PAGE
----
By Cam Fortems
Published August 1, 2013/ kamloopsnews.ca
A resident of a rural area near Lytton lost a bid to have a defamation suit against her dismissed, the latest salvo in a battle to stop an organic waste facility operating on a farm.
Northwest Organics LP and Northwest Group Properties Inc. purchased ranchland in Botanie Valley several years ago, intending to use a portion of land to recycle organic waste.
Residents protested and hired an environmental consultant. That report, along with flyers titled What is the Truth? and Beware of Half Truths were circulated, making claims about intentions of its owners.
The companies then commenced a defamation suit against Botanie Valley resident Sheila Maguire and several anonymous parties.
Representing Maguire in the bid to dismiss the defamation suit was Jason Gratl, past president of the B.C. Civil Liberties Association.
The defendants argued the defamation action was a so-called SLAPP (strategic litigation against public participation) suit, intended to stifle freedom of speech.
Gratl argued that B.C. Supreme Court civil rules governing lawsuits should conform to the Canadian Charter of Rights and Freedoms.
While Charter arguments apply to government, the defendants argued the rules of the court are a creature of government. Therefore, those rules should recognize freedom of expression and the threats posed by lawsuits intended to stifle free speech.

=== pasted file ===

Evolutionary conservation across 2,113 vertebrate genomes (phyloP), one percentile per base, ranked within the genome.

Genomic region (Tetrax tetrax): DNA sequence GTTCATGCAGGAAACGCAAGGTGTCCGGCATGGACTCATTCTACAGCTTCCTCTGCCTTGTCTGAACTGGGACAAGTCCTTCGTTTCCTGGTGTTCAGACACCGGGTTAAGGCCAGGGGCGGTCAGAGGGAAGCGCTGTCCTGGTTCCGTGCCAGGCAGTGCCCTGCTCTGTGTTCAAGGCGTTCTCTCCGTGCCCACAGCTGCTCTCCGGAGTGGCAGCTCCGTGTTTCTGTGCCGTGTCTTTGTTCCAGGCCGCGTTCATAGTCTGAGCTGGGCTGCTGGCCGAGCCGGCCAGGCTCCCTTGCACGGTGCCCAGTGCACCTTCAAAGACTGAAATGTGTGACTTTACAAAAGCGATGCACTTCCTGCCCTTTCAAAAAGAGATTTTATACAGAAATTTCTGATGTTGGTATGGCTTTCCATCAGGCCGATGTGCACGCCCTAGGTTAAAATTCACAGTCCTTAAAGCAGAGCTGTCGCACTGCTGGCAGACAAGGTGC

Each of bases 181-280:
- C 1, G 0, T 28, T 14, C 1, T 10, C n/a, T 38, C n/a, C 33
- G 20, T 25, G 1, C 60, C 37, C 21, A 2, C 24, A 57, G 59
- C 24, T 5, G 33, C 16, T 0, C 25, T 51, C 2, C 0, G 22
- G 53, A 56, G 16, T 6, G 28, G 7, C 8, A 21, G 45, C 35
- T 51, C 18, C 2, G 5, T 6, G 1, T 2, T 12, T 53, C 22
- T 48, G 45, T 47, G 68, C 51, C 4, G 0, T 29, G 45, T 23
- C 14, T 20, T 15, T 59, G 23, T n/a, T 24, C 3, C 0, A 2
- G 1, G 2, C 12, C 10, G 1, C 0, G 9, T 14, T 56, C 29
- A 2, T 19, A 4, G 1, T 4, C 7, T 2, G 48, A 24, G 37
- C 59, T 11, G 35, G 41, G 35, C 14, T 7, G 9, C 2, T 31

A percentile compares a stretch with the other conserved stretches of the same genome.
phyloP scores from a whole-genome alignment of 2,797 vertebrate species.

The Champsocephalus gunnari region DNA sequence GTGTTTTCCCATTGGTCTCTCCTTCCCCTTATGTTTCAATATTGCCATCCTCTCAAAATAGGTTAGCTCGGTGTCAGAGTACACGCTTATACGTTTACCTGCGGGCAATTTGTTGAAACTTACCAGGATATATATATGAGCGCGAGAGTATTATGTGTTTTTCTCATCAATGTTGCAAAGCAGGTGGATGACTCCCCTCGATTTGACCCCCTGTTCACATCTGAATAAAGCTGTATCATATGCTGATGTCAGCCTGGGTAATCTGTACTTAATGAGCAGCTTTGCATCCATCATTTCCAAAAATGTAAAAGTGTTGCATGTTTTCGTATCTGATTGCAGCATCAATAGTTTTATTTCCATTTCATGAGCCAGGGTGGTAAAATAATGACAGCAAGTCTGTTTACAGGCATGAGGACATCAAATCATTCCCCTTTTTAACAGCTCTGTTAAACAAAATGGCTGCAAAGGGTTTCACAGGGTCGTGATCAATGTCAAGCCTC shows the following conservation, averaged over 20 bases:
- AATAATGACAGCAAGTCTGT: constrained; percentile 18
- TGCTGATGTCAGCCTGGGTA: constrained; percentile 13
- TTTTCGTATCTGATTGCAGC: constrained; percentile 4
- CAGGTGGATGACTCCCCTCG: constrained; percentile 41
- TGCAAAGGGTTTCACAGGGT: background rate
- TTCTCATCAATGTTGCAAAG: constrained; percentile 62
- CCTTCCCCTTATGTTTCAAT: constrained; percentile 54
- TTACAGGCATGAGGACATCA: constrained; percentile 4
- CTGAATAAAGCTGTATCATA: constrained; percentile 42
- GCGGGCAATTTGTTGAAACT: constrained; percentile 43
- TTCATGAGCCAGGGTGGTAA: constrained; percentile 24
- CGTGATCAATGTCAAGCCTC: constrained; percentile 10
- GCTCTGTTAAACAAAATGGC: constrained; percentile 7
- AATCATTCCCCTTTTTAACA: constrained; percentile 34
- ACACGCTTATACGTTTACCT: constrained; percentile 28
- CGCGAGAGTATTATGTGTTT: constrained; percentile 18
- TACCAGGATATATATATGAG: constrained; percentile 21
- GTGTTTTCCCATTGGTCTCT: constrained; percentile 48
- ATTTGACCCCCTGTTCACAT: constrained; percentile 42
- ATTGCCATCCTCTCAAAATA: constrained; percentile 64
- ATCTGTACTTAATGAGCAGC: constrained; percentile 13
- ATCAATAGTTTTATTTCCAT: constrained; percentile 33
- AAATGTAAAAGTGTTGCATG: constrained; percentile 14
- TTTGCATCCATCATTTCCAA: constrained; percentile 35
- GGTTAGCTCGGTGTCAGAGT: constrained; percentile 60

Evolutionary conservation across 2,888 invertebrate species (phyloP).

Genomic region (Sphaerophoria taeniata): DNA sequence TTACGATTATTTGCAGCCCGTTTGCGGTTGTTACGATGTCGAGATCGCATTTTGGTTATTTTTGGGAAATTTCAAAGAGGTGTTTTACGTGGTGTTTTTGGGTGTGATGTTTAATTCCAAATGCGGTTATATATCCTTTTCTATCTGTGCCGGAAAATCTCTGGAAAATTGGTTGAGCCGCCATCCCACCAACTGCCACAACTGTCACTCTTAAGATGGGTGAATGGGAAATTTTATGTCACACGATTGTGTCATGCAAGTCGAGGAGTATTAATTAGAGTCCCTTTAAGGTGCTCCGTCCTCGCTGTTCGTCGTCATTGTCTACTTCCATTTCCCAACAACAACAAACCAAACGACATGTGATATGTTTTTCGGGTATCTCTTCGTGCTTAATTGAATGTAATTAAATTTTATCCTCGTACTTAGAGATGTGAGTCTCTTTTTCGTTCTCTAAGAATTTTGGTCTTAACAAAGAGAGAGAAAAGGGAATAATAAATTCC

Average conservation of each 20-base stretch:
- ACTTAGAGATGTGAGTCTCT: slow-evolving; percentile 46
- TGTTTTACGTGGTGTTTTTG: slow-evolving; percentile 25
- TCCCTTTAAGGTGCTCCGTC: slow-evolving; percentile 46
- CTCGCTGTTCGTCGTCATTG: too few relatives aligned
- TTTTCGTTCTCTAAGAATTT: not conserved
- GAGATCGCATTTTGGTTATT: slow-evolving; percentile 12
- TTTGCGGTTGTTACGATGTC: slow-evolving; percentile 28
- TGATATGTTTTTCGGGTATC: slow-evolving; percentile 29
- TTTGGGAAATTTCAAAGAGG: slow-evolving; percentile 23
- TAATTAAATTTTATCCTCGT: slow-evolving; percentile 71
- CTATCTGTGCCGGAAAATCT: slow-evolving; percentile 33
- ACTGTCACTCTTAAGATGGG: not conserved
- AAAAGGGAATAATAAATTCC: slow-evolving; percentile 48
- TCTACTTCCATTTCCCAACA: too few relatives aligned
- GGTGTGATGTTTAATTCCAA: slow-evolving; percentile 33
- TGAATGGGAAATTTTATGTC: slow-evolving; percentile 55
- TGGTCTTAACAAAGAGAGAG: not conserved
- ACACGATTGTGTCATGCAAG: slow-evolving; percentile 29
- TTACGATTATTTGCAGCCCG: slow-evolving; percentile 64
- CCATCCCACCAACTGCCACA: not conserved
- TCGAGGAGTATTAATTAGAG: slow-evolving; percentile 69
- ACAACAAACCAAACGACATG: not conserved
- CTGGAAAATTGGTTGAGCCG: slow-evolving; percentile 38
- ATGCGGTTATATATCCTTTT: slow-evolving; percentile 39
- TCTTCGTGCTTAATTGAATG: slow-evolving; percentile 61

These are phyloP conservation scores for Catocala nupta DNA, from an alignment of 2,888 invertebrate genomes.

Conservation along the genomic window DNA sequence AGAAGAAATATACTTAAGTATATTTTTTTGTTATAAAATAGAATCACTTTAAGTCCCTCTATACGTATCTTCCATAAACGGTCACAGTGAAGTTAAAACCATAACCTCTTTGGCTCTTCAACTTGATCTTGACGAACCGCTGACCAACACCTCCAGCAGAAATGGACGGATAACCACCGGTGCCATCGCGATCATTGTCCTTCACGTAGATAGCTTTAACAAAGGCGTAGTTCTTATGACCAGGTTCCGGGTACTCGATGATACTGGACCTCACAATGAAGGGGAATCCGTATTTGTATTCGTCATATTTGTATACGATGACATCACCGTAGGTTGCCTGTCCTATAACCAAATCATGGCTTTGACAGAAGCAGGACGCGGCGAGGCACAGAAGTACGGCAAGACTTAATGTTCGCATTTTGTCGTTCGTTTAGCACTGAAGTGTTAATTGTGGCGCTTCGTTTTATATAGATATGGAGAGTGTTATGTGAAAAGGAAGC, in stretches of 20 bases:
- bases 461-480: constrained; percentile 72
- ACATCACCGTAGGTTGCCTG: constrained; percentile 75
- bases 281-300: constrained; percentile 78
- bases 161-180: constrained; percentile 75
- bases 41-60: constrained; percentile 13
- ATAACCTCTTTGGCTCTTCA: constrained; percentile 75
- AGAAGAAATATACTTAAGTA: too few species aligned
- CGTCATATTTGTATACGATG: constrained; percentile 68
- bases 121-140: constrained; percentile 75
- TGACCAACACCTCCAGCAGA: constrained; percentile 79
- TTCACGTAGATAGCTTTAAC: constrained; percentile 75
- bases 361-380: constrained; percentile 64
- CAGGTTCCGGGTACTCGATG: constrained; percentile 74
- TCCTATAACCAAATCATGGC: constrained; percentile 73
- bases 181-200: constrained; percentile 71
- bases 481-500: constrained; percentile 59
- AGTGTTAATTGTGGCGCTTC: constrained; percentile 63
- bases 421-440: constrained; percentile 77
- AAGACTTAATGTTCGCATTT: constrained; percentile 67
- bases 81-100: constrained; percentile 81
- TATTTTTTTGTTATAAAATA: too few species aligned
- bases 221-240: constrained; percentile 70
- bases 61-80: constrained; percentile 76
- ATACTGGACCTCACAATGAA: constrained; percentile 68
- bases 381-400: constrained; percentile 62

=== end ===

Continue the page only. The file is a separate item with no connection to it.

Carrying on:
But in a ruling released this week B.C. Supreme Court Justice John Savage said the action, if successful, would rewrite a series of Supreme Court of Canada decisions around libel.
Courts in this country have not opted to make it more difficult to sue for libel, as it is in the United States. Provincial governments have not created laws to protect freedom of expression between parties that don’t include government.
“In my view, the defendants are proposing a substantive change to the law of defamation, not simply a change in the rules of practice,” Savage wrote.
Savage also said the arguments should be made after a trial, when facts are heard. The defamation claims have yet to be heard in court.
TRU law professor Micah Rankin called the action “a test case.”
“It’s a bit of a flyer . . . I wouldn’t be surprised to see it go to the court of appeal. But it’s costly for people to advance these claims.”
Rankin said better protection for individuals from claims of libel would typically be done by the Supreme Court of Canada or through the legislature, acknowledging SLAPP lawsuits “can be used to silence people.”
Savage said courts may award costs in instances where there is no merit to claims.